June 6, 2017

They Meet After Texting, Argued, Younger Guy Beats His Date to Death

22- year-old Cody Garman is now in the Elkhart County jail after police say he severely beat former Goshen City Councilman David Swartley and left him to die in his car. 

Police originally arrested Garman (right) on charges of involuntary manslaughter and aggravated battery after Swartley (left)died from head injuries.

Tuesday, Garman was charged with murder after investigators found out what happened.
It turns out the two knew each other. But not personally. 
Court documents say they met online after Garman saw Swartley's personal ad for a "casual encounter."
After responding to the ad, they texted for awhile. Police say they found a "significant amount of contact" between the two of them on Swartley's phone.
They planned on meeting up for sex on the morning of Thursday, May 25. Swartley drove to Garman's house where Garman got into his car. 
Garman told police they got in an argument. That's where things started going wrong. 
Charging documents say Garman claims to have punched Swartley at least two times in the head.

Garman then hopped in the front seat of Swartley's car, leaving Swartley in the back, naked and injured.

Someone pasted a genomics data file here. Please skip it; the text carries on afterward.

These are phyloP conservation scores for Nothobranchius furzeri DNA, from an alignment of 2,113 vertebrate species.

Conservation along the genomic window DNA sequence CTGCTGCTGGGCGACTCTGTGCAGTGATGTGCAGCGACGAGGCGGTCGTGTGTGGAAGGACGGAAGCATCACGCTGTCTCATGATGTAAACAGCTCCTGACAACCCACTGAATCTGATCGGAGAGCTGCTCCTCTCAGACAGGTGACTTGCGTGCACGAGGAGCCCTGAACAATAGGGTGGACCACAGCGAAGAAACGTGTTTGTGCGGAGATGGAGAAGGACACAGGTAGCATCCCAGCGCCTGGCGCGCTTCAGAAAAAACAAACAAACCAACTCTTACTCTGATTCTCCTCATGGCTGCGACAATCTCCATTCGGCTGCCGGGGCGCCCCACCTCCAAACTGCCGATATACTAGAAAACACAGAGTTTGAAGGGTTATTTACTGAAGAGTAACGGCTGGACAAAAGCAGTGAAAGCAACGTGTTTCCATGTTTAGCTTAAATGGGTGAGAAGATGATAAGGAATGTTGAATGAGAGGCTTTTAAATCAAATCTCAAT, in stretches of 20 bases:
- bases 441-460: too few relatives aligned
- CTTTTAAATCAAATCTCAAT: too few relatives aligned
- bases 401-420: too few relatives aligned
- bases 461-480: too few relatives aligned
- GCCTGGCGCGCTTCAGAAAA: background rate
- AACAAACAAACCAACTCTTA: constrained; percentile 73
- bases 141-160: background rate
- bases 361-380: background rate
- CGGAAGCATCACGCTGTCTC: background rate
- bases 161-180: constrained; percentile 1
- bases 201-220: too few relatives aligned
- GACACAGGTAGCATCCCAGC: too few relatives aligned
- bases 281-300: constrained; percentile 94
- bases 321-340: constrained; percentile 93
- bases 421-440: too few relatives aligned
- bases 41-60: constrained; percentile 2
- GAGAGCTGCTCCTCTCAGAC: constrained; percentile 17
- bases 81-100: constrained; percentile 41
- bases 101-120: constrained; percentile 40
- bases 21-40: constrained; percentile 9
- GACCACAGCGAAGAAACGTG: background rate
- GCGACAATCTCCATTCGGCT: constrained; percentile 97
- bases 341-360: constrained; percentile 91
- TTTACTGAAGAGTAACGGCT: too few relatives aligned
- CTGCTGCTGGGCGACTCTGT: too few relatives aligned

He drove about 5 minutes to Ne Ce Dah Avenue. During the drive, Garman says Swartley asked where he was being taken. 
Police say Garman got out of the car, took the keys and left Swartley in the car where police found him later that morning after a concerned neighbor called about an an abandoned car.
Police rushed him to the hospital, but he died from severe brain injuries later that night.
Garman was arraigned last Thursday. 
Swartley will be cremated after a memorial service Wednesday morning from 10 A.M to 11 A.M. At Faith Lutheran Church in Goshen.

More information after Arraignment:

Court documents reveal that Cody Garman admits to having met Swartley, 66, in the early hours of May 25, after responding to his personal ad for “casual encounters.”
Swartley told his roommates that he wouldn’t be able to provide them transportation before leaving his residence, at around 3 a.m., to drive to Garman’s house. Garman entered Swartley’s car, and at some point an argument ensued. He told police he hit Swartley in the head with a closed fist “at least two times.”
He then drove Swartley’s car, with him naked and injured in the back, to a secluded area. He took the keys and left Swartley in the backseat of his car, did not return to the area, and, as cellphone records show, did not call for help. He said he could hear Swartley calling for help from the car as he walked away.
Police found the 66-year-old unconscious and trauma to his head and face, at around 8:30 that same morning, after a concerned citizen called about a man unresponsive in the backseat of a vehicle. He later died as a result of those injuries.
Garman became a suspect after Swartley’s phone records showed he had been in contact with him right before he was found by police.
Garman, who was appointed a public defender, faces 65 years in prison if found guilty. His pretrial is set for June 29, and his trial is scheduled to begin on September 18.

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